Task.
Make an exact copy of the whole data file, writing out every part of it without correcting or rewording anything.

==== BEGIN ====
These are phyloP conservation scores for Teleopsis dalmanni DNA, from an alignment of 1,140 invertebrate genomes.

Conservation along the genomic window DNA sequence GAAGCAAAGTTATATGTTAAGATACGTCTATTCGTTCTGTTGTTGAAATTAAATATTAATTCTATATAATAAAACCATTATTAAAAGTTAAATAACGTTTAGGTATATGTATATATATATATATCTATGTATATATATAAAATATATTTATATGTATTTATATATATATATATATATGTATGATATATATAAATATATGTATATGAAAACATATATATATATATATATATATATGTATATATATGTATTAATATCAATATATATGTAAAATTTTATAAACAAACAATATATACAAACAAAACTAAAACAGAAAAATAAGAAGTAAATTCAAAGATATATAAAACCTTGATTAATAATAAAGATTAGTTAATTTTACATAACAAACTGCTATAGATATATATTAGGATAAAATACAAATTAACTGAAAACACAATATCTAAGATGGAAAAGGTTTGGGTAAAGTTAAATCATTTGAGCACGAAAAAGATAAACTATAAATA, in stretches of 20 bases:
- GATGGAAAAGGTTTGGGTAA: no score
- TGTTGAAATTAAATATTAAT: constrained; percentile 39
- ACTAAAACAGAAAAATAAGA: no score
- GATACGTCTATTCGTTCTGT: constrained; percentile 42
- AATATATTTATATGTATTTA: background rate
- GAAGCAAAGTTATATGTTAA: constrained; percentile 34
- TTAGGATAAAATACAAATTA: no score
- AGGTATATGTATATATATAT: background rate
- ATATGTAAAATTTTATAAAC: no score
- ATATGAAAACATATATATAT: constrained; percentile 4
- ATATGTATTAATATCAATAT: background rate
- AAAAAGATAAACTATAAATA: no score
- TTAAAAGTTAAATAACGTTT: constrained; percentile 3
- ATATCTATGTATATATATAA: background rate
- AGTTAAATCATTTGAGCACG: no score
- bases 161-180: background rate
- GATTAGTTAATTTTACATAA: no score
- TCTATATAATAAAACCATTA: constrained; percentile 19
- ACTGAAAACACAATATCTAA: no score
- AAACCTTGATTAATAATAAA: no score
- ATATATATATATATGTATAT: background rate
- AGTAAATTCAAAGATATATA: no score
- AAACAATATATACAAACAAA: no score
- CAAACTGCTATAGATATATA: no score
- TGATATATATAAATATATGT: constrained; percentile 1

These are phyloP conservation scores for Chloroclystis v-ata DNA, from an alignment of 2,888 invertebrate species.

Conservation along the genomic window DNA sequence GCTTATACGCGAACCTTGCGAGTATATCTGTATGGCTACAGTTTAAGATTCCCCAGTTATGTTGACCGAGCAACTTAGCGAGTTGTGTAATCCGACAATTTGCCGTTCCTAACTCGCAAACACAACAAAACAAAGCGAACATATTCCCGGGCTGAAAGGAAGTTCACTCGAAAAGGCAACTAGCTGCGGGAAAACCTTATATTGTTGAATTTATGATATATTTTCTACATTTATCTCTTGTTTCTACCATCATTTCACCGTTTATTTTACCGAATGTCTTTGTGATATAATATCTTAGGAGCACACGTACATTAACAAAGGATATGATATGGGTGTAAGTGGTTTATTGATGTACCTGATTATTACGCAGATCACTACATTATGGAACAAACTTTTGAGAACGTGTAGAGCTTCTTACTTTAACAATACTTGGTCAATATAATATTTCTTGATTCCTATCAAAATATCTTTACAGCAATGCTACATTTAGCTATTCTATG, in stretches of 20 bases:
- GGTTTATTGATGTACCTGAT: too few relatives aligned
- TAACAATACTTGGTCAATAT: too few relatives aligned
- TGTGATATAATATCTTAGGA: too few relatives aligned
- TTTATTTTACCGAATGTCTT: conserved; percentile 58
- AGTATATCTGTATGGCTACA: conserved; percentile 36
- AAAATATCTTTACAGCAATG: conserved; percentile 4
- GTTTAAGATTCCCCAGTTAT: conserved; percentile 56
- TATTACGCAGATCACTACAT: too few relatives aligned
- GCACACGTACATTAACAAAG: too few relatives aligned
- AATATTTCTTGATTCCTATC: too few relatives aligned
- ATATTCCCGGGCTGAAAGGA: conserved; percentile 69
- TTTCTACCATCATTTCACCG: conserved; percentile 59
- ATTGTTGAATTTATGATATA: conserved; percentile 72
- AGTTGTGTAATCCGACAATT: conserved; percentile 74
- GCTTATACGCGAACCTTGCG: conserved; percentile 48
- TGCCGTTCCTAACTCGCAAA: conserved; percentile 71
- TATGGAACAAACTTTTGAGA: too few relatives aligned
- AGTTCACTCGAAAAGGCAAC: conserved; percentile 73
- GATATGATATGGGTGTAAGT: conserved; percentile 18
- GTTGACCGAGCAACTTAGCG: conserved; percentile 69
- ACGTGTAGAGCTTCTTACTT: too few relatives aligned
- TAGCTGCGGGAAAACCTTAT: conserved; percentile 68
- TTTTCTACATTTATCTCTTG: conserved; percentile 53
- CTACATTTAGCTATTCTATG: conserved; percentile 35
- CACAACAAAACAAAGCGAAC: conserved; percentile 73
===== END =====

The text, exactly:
These are phyloP conservation scores for Teleopsis dalmanni DNA, from an alignment of 1,140 invertebrate genomes.

Conservation along the genomic window DNA sequence GAAGCAAAGTTATATGTTAAGATACGTCTATTCGTTCTGTTGTTGAAATTAAATATTAATTCTATATAATAAAACCATTATTAAAAGTTAAATAACGTTTAGGTATATGTATATATATATATATCTATGTATATATATAAAATATATTTATATGTATTTATATATATATATATATATGTATGATATATATAAATATATGTATATGAAAACATATATATATATATATATATATATGTATATATATGTATTAATATCAATATATATGTAAAATTTTATAAACAAACAATATATACAAACAAAACTAAAACAGAAAAATAAGAAGTAAATTCAAAGATATATAAAACCTTGATTAATAATAAAGATTAGTTAATTTTACATAACAAACTGCTATAGATATATATTAGGATAAAATACAAATTAACTGAAAACACAATATCTAAGATGGAAAAGGTTTGGGTAAAGTTAAATCATTTGAGCACGAAAAAGATAAACTATAAATA, in stretches of 20 bases:
- GATGGAAAAGGTTTGGGTAA: no score
- TGTTGAAATTAAATATTAAT: constrained; percentile 39
- ACTAAAACAGAAAAATAAGA: no score
- GATACGTCTATTCGTTCTGT: constrained; percentile 42
- AATATATTTATATGTATTTA: background rate
- GAAGCAAAGTTATATGTTAA: constrained; percentile 34
- TTAGGATAAAATACAAATTA: no score
- AGGTATATGTATATATATAT: background rate
- ATATGTAAAATTTTATAAAC: no score
- ATATGAAAACATATATATAT: constrained; percentile 4
- ATATGTATTAATATCAATAT: background rate
- AAAAAGATAAACTATAAATA: no score
- TTAAAAGTTAAATAACGTTT: constrained; percentile 3
- ATATCTATGTATATATATAA: background rate
- AGTTAAATCATTTGAGCACG: no score
- bases 161-180: background rate
- GATTAGTTAATTTTACATAA: no score
- TCTATATAATAAAACCATTA: constrained; percentile 19
- ACTGAAAACACAATATCTAA: no score
- AAACCTTGATTAATAATAAA: no score
- ATATATATATATATGTATAT: background rate
- AGTAAATTCAAAGATATATA: no score
- AAACAATATATACAAACAAA: no score
- CAAACTGCTATAGATATATA: no score
- TGATATATATAAATATATGT: constrained; percentile 1

These are phyloP conservation scores for Chloroclystis v-ata DNA, from an alignment of 2,888 invertebrate species.

Conservation along the genomic window DNA sequence GCTTATACGCGAACCTTGCGAGTATATCTGTATGGCTACAGTTTAAGATTCCCCAGTTATGTTGACCGAGCAACTTAGCGAGTTGTGTAATCCGACAATTTGCCGTTCCTAACTCGCAAACACAACAAAACAAAGCGAACATATTCCCGGGCTGAAAGGAAGTTCACTCGAAAAGGCAACTAGCTGCGGGAAAACCTTATATTGTTGAATTTATGATATATTTTCTACATTTATCTCTTGTTTCTACCATCATTTCACCGTTTATTTTACCGAATGTCTTTGTGATATAATATCTTAGGAGCACACGTACATTAACAAAGGATATGATATGGGTGTAAGTGGTTTATTGATGTACCTGATTATTACGCAGATCACTACATTATGGAACAAACTTTTGAGAACGTGTAGAGCTTCTTACTTTAACAATACTTGGTCAATATAATATTTCTTGATTCCTATCAAAATATCTTTACAGCAATGCTACATTTAGCTATTCTATG, in stretches of 20 bases:
- GGTTTATTGATGTACCTGAT: too few relatives aligned
- TAACAATACTTGGTCAATAT: too few relatives aligned
- TGTGATATAATATCTTAGGA: too few relatives aligned
- TTTATTTTACCGAATGTCTT: conserved; percentile 58
- AGTATATCTGTATGGCTACA: conserved; percentile 36
- AAAATATCTTTACAGCAATG: conserved; percentile 4
- GTTTAAGATTCCCCAGTTAT: conserved; percentile 56
- TATTACGCAGATCACTACAT: too few relatives aligned
- GCACACGTACATTAACAAAG: too few relatives aligned
- AATATTTCTTGATTCCTATC: too few relatives aligned
- ATATTCCCGGGCTGAAAGGA: conserved; percentile 69
- TTTCTACCATCATTTCACCG: conserved; percentile 59
- ATTGTTGAATTTATGATATA: conserved; percentile 72
- AGTTGTGTAATCCGACAATT: conserved; percentile 74
- GCTTATACGCGAACCTTGCG: conserved; percentile 48
- TGCCGTTCCTAACTCGCAAA: conserved; percentile 71
- TATGGAACAAACTTTTGAGA: too few relatives aligned
- AGTTCACTCGAAAAGGCAAC: conserved; percentile 73
- GATATGATATGGGTGTAAGT: conserved; percentile 18
- GTTGACCGAGCAACTTAGCG: conserved; percentile 69
- ACGTGTAGAGCTTCTTACTT: too few relatives aligned
- TAGCTGCGGGAAAACCTTAT: conserved; percentile 68
- TTTTCTACATTTATCTCTTG: conserved; percentile 53
- CTACATTTAGCTATTCTATG: conserved; percentile 35
- CACAACAAAACAAAGCGAAC: conserved; percentile 73